The aforementioned locking mechanisms are also a safety hazard. The protrusion of the handle and lock receiving components from the surface of the locker door can be dangerous to those people moving in close proximity to the locker. This is a particular problem in school locker rooms or any other areas which tend to have a good deal of rough-housing and fighting. The somewhat sharp object can cause serious injury to a person thrown against the locker.

In accordance with the present invention, a storage locker locking mechanism is provided which overcomes the deficiencies of the aforementioned conventional constructions. This locking mechanism is contained within a recessed pan and does not have any parts protruding from the surface of the locker. Furthermore, the lock used in conjunction with the recessed locking mechanism also will not protrude from the surface of the locker. It, therefore, eliminates the safety hazard.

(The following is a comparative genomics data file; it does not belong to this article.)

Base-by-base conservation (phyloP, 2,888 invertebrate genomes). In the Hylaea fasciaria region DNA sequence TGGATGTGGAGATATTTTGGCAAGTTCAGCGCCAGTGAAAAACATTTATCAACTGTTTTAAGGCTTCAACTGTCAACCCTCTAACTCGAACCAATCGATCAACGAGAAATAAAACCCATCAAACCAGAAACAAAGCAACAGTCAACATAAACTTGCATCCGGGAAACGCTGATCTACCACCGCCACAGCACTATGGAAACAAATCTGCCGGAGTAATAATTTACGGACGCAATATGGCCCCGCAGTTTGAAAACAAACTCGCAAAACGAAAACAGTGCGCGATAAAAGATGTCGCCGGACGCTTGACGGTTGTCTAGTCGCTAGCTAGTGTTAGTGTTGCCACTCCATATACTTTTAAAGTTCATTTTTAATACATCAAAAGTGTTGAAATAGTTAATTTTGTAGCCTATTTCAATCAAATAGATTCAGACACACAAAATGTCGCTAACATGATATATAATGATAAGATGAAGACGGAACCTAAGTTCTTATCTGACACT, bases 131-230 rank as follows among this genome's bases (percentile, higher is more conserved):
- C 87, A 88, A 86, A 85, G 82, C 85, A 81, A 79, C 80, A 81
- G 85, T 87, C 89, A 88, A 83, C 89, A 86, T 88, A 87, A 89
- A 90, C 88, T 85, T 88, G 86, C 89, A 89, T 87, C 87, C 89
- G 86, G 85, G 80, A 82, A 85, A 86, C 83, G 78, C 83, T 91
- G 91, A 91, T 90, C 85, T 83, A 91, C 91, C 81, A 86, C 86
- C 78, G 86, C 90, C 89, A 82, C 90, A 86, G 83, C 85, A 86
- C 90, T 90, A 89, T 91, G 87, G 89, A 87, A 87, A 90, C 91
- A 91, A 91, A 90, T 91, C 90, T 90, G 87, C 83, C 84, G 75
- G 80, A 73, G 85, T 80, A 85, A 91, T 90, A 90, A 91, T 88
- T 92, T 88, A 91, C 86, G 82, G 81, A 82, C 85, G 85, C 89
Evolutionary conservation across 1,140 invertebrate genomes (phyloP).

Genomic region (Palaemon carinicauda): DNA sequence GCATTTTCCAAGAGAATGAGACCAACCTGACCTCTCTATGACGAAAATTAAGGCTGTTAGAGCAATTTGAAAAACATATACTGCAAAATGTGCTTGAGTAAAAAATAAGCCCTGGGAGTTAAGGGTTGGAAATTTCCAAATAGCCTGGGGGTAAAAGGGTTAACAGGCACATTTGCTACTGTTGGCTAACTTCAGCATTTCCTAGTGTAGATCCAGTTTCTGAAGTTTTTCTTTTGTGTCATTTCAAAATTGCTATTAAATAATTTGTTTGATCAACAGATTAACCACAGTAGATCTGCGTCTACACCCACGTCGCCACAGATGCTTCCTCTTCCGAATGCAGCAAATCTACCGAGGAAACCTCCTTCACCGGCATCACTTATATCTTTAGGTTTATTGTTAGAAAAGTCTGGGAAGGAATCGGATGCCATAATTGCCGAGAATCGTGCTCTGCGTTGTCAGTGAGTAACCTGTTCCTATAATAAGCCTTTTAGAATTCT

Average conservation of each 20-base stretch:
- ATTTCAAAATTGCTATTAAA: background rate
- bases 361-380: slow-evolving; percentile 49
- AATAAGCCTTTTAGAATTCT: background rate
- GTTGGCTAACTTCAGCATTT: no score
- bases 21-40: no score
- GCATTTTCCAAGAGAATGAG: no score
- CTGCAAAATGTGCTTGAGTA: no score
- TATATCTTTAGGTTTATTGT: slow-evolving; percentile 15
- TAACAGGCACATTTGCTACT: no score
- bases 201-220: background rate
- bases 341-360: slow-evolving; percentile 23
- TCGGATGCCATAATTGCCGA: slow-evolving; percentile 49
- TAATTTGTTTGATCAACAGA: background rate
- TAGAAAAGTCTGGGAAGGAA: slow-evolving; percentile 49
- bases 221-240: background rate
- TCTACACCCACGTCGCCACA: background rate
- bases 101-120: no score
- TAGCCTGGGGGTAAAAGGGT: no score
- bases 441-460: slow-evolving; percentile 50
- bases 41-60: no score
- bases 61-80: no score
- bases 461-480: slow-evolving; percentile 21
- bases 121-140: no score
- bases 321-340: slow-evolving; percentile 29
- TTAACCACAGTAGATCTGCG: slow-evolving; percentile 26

Furthermore, the locking mechanism of the present invention does not have a handle which can be gripped to force a locked door open; The door latch release is flush with the top of the pan and is operated by upward pressure exerted by the fingers. This has the substantial advantage of not providing a member which can be gripped by hand or tool in order to force the door latch open. The relatively short height of the recessed pan makes it extremely difficult to use a tool to provide the necessary upward force to release the door latch while the mechanism is locked.